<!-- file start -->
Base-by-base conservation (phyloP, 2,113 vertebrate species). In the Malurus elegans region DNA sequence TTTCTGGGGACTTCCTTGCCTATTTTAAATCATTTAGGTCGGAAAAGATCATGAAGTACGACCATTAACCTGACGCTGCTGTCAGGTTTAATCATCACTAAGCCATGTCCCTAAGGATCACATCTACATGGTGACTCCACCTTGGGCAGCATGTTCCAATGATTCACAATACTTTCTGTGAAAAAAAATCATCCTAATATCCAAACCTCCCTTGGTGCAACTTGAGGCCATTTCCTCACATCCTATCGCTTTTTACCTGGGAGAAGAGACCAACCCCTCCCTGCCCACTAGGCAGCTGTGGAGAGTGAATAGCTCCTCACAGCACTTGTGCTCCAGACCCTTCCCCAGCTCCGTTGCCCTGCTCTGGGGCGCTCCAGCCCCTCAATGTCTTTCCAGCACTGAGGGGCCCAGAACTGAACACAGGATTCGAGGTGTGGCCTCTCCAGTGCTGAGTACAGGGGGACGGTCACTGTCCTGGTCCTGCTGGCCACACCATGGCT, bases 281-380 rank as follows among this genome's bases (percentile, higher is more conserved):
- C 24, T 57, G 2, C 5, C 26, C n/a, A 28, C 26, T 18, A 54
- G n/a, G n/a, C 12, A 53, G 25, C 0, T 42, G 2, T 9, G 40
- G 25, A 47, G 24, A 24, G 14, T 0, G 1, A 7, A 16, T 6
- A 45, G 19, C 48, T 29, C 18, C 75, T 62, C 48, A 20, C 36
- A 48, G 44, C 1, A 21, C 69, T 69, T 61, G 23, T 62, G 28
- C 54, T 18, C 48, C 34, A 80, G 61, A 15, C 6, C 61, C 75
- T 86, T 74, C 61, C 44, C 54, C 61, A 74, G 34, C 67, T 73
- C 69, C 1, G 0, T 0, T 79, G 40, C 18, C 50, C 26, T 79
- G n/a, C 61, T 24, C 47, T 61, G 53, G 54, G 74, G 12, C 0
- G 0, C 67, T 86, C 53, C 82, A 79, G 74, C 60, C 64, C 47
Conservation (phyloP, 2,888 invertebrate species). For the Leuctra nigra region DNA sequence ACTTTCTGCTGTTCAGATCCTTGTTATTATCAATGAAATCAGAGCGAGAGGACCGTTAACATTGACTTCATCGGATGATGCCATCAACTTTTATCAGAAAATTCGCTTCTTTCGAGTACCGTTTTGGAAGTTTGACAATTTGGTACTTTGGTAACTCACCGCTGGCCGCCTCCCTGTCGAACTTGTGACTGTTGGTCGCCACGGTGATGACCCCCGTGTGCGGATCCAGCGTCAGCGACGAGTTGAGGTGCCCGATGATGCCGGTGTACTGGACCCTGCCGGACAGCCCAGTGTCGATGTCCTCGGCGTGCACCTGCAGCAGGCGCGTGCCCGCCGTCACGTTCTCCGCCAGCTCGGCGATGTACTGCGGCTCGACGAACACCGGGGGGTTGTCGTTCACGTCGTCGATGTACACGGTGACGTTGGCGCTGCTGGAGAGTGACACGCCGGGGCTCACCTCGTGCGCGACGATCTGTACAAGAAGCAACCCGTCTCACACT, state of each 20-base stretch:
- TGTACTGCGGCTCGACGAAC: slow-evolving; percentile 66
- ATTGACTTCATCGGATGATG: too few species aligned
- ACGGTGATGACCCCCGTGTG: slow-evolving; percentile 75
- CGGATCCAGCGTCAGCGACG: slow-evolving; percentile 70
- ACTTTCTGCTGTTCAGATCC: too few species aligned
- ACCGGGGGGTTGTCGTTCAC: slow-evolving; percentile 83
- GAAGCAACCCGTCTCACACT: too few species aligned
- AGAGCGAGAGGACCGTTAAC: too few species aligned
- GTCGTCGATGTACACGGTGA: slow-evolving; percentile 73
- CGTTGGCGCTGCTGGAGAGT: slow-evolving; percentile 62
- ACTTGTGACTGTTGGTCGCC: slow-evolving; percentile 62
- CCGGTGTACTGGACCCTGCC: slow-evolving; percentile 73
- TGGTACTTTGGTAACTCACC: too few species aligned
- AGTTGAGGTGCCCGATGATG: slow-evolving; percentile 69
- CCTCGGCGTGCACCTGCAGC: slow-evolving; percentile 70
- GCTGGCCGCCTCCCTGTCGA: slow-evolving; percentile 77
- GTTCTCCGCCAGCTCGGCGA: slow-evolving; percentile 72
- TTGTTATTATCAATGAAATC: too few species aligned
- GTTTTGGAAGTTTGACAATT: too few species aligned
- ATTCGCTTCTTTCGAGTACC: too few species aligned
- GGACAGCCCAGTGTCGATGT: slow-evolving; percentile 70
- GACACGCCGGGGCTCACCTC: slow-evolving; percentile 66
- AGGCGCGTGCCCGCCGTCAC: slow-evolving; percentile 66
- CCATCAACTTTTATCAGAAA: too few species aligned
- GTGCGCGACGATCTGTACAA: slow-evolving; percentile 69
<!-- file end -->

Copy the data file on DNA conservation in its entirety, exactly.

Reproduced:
Base-by-base conservation (phyloP, 2,113 vertebrate species). In the Malurus elegans region DNA sequence TTTCTGGGGACTTCCTTGCCTATTTTAAATCATTTAGGTCGGAAAAGATCATGAAGTACGACCATTAACCTGACGCTGCTGTCAGGTTTAATCATCACTAAGCCATGTCCCTAAGGATCACATCTACATGGTGACTCCACCTTGGGCAGCATGTTCCAATGATTCACAATACTTTCTGTGAAAAAAAATCATCCTAATATCCAAACCTCCCTTGGTGCAACTTGAGGCCATTTCCTCACATCCTATCGCTTTTTACCTGGGAGAAGAGACCAACCCCTCCCTGCCCACTAGGCAGCTGTGGAGAGTGAATAGCTCCTCACAGCACTTGTGCTCCAGACCCTTCCCCAGCTCCGTTGCCCTGCTCTGGGGCGCTCCAGCCCCTCAATGTCTTTCCAGCACTGAGGGGCCCAGAACTGAACACAGGATTCGAGGTGTGGCCTCTCCAGTGCTGAGTACAGGGGGACGGTCACTGTCCTGGTCCTGCTGGCCACACCATGGCT, bases 281-380 rank as follows among this genome's bases (percentile, higher is more conserved):
- C 24, T 57, G 2, C 5, C 26, C n/a, A 28, C 26, T 18, A 54
- G n/a, G n/a, C 12, A 53, G 25, C 0, T 42, G 2, T 9, G 40
- G 25, A 47, G 24, A 24, G 14, T 0, G 1, A 7, A 16, T 6
- A 45, G 19, C 48, T 29, C 18, C 75, T 62, C 48, A 20, C 36
- A 48, G 44, C 1, A 21, C 69, T 69, T 61, G 23, T 62, G 28
- C 54, T 18, C 48, C 34, A 80, G 61, A 15, C 6, C 61, C 75
- T 86, T 74, C 61, C 44, C 54, C 61, A 74, G 34, C 67, T 73
- C 69, C 1, G 0, T 0, T 79, G 40, C 18, C 50, C 26, T 79
- G n/a, C 61, T 24, C 47, T 61, G 53, G 54, G 74, G 12, C 0
- G 0, C 67, T 86, C 53, C 82, A 79, G 74, C 60, C 64, C 47
Conservation (phyloP, 2,888 invertebrate species). For the Leuctra nigra region DNA sequence ACTTTCTGCTGTTCAGATCCTTGTTATTATCAATGAAATCAGAGCGAGAGGACCGTTAACATTGACTTCATCGGATGATGCCATCAACTTTTATCAGAAAATTCGCTTCTTTCGAGTACCGTTTTGGAAGTTTGACAATTTGGTACTTTGGTAACTCACCGCTGGCCGCCTCCCTGTCGAACTTGTGACTGTTGGTCGCCACGGTGATGACCCCCGTGTGCGGATCCAGCGTCAGCGACGAGTTGAGGTGCCCGATGATGCCGGTGTACTGGACCCTGCCGGACAGCCCAGTGTCGATGTCCTCGGCGTGCACCTGCAGCAGGCGCGTGCCCGCCGTCACGTTCTCCGCCAGCTCGGCGATGTACTGCGGCTCGACGAACACCGGGGGGTTGTCGTTCACGTCGTCGATGTACACGGTGACGTTGGCGCTGCTGGAGAGTGACACGCCGGGGCTCACCTCGTGCGCGACGATCTGTACAAGAAGCAACCCGTCTCACACT, state of each 20-base stretch:
- TGTACTGCGGCTCGACGAAC: slow-evolving; percentile 66
- ATTGACTTCATCGGATGATG: too few species aligned
- ACGGTGATGACCCCCGTGTG: slow-evolving; percentile 75
- CGGATCCAGCGTCAGCGACG: slow-evolving; percentile 70
- ACTTTCTGCTGTTCAGATCC: too few species aligned
- ACCGGGGGGTTGTCGTTCAC: slow-evolving; percentile 83
- GAAGCAACCCGTCTCACACT: too few species aligned
- AGAGCGAGAGGACCGTTAAC: too few species aligned
- GTCGTCGATGTACACGGTGA: slow-evolving; percentile 73
- CGTTGGCGCTGCTGGAGAGT: slow-evolving; percentile 62
- ACTTGTGACTGTTGGTCGCC: slow-evolving; percentile 62
- CCGGTGTACTGGACCCTGCC: slow-evolving; percentile 73
- TGGTACTTTGGTAACTCACC: too few species aligned
- AGTTGAGGTGCCCGATGATG: slow-evolving; percentile 69
- CCTCGGCGTGCACCTGCAGC: slow-evolving; percentile 70
- GCTGGCCGCCTCCCTGTCGA: slow-evolving; percentile 77
- GTTCTCCGCCAGCTCGGCGA: slow-evolving; percentile 72
- TTGTTATTATCAATGAAATC: too few species aligned
- GTTTTGGAAGTTTGACAATT: too few species aligned
- ATTCGCTTCTTTCGAGTACC: too few species aligned
- GGACAGCCCAGTGTCGATGT: slow-evolving; percentile 70
- GACACGCCGGGGCTCACCTC: slow-evolving; percentile 66
- AGGCGCGTGCCCGCCGTCAC: slow-evolving; percentile 66
- CCATCAACTTTTATCAGAAA: too few species aligned
- GTGCGCGACGATCTGTACAA: slow-evolving; percentile 69